Down The Rabbit Hole This Morning

More than I’d like, I get lost in a website. This morning I saw that the Smithsonian’s Freer and Sackler Galleries had set up a website to show their entire digitized collections. These galleries specialize in Asian art, so I figured there would be textiles to check out. A search on “textiles,” a few minutes of perusal, what could be the harm?

About an hour later I came up for air. Here are some items in the collections that appealed to me aesthetically. They are from China, Japan, India, Pakistan, and Uzbekistan; and span several centuries.

First up is a 19th century woman’s silk velvet robe from central Asia, followed by an Uzbekistan ikat 19th century wall hanging. They have similar color schemes, and I’m amazed the colors are still so vibrant.

Woman's central Asian 19th c. silk velvet robe SmithsonianUzbekistan ikat wall hanging 19th c. Smithsonian

Here’s a delicate polychrome silk tapestry from the Qing dynasty in China.

Qing dynasty silk tapestry Smithsonian

This sumptuous robe was a Japanese 19th century Noh costume. What gorgeous birds.

No costume 19th c. SmithsonianManchu man's court coat early 20th c. SmithsonianA Manchu man’s court coat from the early 20th century. I love the contrast on the sleeves and asymmetrical closing.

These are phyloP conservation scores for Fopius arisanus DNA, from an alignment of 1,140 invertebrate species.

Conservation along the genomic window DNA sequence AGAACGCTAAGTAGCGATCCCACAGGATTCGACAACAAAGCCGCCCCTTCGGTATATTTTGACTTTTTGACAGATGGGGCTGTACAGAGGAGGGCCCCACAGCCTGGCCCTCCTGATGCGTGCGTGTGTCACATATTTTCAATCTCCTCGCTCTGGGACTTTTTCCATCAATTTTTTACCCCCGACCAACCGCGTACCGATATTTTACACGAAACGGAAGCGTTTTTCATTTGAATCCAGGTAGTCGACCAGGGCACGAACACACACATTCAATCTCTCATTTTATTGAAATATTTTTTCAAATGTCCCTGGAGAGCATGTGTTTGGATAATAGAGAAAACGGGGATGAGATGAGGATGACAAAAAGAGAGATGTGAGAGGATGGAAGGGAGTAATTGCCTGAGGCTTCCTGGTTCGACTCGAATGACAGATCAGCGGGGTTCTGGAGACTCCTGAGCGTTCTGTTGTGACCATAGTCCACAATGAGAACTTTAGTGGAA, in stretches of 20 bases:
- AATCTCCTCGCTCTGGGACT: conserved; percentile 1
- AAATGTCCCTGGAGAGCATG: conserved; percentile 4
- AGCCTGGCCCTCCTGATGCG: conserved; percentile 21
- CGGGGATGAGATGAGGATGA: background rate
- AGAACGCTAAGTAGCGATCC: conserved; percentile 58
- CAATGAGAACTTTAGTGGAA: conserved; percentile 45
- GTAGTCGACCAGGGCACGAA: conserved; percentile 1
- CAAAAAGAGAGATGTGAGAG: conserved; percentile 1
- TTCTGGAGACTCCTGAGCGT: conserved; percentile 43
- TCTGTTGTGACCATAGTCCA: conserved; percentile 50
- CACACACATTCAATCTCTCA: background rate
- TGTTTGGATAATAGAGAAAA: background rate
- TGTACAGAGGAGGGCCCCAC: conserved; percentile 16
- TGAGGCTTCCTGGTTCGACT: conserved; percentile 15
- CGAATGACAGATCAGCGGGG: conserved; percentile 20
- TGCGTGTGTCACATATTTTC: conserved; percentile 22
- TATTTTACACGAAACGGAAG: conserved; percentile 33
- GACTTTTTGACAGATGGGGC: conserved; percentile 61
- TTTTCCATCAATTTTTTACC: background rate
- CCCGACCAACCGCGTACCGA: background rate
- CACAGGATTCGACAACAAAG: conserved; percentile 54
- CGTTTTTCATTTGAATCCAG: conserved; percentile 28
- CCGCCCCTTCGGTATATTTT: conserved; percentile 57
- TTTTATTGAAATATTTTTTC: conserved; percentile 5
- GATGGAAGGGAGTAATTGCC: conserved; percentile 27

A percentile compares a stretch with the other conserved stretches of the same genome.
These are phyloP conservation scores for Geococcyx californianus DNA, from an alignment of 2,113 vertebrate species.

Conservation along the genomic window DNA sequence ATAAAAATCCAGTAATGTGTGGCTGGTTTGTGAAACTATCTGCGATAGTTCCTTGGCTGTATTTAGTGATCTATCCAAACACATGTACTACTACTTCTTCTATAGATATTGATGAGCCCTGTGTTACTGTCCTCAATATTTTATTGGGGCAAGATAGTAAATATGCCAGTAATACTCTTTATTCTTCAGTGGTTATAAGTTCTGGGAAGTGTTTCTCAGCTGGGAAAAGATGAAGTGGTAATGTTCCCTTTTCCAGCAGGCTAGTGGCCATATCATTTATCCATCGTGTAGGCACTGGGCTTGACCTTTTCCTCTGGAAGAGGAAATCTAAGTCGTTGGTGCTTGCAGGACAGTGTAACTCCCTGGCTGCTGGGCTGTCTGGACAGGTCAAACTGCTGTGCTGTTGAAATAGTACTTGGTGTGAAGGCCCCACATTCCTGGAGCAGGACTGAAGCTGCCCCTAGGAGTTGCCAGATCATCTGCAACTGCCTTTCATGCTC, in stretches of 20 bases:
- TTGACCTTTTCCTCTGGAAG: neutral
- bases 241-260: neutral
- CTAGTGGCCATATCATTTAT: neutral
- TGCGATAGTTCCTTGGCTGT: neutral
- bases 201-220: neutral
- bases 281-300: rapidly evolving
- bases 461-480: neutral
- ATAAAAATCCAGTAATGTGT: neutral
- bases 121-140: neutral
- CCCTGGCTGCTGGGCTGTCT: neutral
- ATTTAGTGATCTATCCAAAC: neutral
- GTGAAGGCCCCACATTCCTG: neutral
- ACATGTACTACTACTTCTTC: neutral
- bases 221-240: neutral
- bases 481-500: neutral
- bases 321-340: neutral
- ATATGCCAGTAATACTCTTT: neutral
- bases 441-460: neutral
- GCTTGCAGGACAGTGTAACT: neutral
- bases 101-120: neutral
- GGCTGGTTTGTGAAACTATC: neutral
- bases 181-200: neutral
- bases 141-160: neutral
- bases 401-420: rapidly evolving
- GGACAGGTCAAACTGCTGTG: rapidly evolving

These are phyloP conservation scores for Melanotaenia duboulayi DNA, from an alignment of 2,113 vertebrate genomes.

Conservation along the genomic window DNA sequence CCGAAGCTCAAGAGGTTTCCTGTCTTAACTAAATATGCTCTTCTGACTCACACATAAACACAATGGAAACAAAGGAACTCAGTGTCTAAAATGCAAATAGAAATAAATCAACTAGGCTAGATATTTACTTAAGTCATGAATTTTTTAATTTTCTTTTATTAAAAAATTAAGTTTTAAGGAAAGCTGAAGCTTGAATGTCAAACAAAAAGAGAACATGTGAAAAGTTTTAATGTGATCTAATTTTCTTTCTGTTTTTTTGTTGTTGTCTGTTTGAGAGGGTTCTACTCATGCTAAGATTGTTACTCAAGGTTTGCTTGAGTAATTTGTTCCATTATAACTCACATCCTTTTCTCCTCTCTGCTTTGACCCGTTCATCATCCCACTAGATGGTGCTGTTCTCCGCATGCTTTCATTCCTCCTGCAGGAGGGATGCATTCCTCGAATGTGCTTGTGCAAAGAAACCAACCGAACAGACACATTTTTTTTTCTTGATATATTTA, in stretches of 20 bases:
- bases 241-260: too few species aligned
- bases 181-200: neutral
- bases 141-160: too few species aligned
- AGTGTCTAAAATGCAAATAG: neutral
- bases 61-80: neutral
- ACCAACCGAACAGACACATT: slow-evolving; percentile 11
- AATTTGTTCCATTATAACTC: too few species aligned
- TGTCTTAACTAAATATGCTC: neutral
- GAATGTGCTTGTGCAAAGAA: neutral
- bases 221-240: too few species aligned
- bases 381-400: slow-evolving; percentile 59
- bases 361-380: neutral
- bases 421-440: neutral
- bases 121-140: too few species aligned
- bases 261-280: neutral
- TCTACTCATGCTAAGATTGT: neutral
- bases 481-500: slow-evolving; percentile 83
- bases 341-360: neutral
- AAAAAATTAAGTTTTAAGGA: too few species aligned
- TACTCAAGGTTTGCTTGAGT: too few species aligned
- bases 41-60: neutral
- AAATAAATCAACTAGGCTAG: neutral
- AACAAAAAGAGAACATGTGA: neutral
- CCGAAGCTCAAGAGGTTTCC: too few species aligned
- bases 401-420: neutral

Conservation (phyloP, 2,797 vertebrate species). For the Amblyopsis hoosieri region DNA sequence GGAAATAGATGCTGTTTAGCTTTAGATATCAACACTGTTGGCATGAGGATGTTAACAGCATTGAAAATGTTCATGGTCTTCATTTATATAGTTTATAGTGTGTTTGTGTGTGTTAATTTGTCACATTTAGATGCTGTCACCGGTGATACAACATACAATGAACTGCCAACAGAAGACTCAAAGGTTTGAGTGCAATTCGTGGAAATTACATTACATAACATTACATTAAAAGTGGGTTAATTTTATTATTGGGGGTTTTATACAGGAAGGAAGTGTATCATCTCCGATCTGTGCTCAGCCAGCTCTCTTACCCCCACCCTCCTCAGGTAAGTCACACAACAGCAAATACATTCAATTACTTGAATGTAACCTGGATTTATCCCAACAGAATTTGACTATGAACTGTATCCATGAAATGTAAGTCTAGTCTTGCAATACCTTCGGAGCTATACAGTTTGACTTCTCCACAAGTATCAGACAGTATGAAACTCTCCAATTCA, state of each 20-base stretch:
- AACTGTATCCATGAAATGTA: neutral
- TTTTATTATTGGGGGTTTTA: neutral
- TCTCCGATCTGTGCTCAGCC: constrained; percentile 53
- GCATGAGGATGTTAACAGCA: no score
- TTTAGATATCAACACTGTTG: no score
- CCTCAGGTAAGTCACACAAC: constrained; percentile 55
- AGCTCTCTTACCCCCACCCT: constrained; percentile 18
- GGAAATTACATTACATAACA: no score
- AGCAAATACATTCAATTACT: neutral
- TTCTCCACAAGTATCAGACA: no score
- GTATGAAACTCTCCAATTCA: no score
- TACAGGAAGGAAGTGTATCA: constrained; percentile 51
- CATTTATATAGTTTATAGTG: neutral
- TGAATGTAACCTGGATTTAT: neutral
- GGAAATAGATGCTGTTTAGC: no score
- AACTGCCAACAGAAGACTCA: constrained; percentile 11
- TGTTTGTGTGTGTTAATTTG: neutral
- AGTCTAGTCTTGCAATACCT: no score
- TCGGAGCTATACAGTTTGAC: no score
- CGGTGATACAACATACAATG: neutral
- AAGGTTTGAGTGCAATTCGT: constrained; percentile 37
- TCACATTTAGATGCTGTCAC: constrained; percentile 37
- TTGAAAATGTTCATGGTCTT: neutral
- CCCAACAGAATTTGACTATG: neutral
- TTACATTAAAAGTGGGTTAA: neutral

Here’s a fragment from a Japanese Noh robe of the 18th century. It would make a wonderful applique pattern.

Japanese no robe fragment 18th c. Smithsonian

Applique from a door hanging made in India in the 20th century.

Indian appliqued door hanging 20th c. SmithsonianIndian 20th c. applique Smithsonian FS-6910_08An Indian appliqued wall hanging from the 20th century. What a great pattern for a medallion quilt.

Another wall hanging, this time from Pakistan, embroidered in the 20th century. Looks like a lot of flying geese. I love those bobbles at the corners.

Embroidered Pakistan wall hanging 20th c. SmithsonianImages in these collections can be part of your own work. ” Images can be used for all non-commercial purposes, from desktop wallpapers to artistic gifts for family and friends.” according to the Freer/Sackler website.  If you click on the wallpapers link, you’ll find some out of the ordinary electronic gadget wallpapers. I’m considering the Edo period thunder god.

The collections contain lots of pieces that would make wonderful patterns for prints and fabric painting. The items below are wood block printed textile covers of two Japanese books from 1935-1936.

Japanese orihon bound books 20th c. Smithsonian


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5 responses to “Down The Rabbit Hole This Morning

  1. sandy


  2. No wonder you got lost! These are stunning. It is fascinating to see the beauty that has been created around the world.

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